Bonnie Brown is senior video acquisitions and reference assistant at the Elmer Holmes Bobst Library, New York University. She was interviewed by Christopher Crowe, vice president of the Union of Clerical, Administrative and Technical Staff. Crowe is a member of NYSUT's SRP Advisory Committee.
Tell me about your job and why you love what you do.
One of the highlights of working here is getting to meet and work with so many different people whose range of interests and influences contribute greatly to our media library. I am fortunate enough to work closely with this diverse group of professors, students and staff members, and their input has been a crucial part of our feature film and documentary collection (more than 45,000 DVDs). Collaborating, in support of their teaching and research needs, has helped [the catalog] grow into the comprehensive collection of feature films, performances and documentaries that it is today and I'm proud of that.
How did you get involved in your union?
I have been a supporter of unions ever since my mom (who looks a lot like Sally Field) watched the film "Norma Rae" with me many years ago on television. I didn't really know much about unions before then but the film certainly piqued my interest. I started to pay attention especially after learning that my great-grandmothers had worked in factories in Lowell, Mass., where the "factory girls" set up some of the first unions in the United States in the 1800s. We wouldn't have many of our rights today without our unions.
I first became involved with mine after standing up for a colleague who was being treated unfairly. This didn't make me popular with management and when they began to target me the union stepped in to help with my defense. With their assistance, the support of my colleagues, and the help of two courageous NYU student workers who had witnessed many of the supervisors' misdeeds, we were fairly successful and the situation for all of us has improved.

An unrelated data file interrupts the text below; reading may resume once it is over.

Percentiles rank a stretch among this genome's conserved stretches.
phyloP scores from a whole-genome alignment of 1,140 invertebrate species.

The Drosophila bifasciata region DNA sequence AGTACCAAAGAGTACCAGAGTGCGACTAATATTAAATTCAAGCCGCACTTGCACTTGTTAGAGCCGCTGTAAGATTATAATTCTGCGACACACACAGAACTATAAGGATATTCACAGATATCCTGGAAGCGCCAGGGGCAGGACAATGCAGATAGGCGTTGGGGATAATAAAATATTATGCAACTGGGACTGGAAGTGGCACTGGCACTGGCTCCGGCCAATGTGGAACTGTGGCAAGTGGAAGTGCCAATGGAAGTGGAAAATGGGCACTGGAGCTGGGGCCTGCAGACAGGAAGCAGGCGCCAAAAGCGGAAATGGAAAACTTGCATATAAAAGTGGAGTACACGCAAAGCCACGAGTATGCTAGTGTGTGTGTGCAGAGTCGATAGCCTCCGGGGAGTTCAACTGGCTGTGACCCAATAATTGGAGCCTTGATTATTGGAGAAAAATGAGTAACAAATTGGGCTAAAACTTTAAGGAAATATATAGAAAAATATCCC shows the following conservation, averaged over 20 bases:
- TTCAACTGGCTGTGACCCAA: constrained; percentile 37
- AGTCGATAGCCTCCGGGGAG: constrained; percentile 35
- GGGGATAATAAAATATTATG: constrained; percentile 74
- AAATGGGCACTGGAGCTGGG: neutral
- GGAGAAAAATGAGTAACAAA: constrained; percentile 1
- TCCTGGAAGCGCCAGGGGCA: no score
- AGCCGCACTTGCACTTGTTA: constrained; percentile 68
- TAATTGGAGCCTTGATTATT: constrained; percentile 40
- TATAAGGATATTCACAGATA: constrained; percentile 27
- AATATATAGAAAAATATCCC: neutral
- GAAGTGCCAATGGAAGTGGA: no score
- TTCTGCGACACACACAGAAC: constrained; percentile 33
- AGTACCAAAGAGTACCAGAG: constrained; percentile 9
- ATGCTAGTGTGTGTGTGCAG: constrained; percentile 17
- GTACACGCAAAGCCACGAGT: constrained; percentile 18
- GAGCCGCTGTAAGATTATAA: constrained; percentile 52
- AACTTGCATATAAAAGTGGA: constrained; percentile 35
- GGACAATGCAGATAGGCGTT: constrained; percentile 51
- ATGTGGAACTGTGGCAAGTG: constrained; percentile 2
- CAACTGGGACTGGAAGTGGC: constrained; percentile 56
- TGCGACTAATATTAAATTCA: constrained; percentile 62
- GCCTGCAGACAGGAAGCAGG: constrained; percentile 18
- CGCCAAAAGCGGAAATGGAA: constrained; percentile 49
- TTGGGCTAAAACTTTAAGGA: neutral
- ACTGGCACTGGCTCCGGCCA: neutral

After this experience, I became a more active union member, doing leafleting, stuffing envelopes, etc. I was recently a delegate to the NYSUT Representative Assembly for the first time. I also recently contributed my first article to the UCATS newsletter, Momentum, about my experience and I plan to contribute more.
How do you make a difference?
I believe in justice and fair treatment. I very much believe that if you know someone is being treated badly or unfairly, then you should try to be there for them in the same way you hope they would for you. I didn't always think that was something I would ever have to worry about because everything had been going fine for me. However, things continued to get worse for my colleague. In order to remain diplomatic, especially when we are getting along fine, we sometimes don't stand up for others when it is the right time to do so. I regret my lag in doing so at the time. But I did find out the hard way why most of us don't.
How about community activities?
My passion is for the environment, human rights/animals rights and community service, all of which require solidarity and organization just like unions. Without a safe place in which to live and work, all other rights will simply become irrelevant.
I am currently the chair of the Sustainability Committee at the Bobst Library, a volunteer for the Community Service Committee, as well as an ocean activist and an environmental and animal rights activist. I have been an onshore volunteer for Sea Shepherd Conservation Society since 2010 and have attended many educational events, protests and activist meet-ups on how best to protect our planet and ALL of its inhabitants. To me, each and every day is an opportunity to show respect and care for our planet, which sustains us all.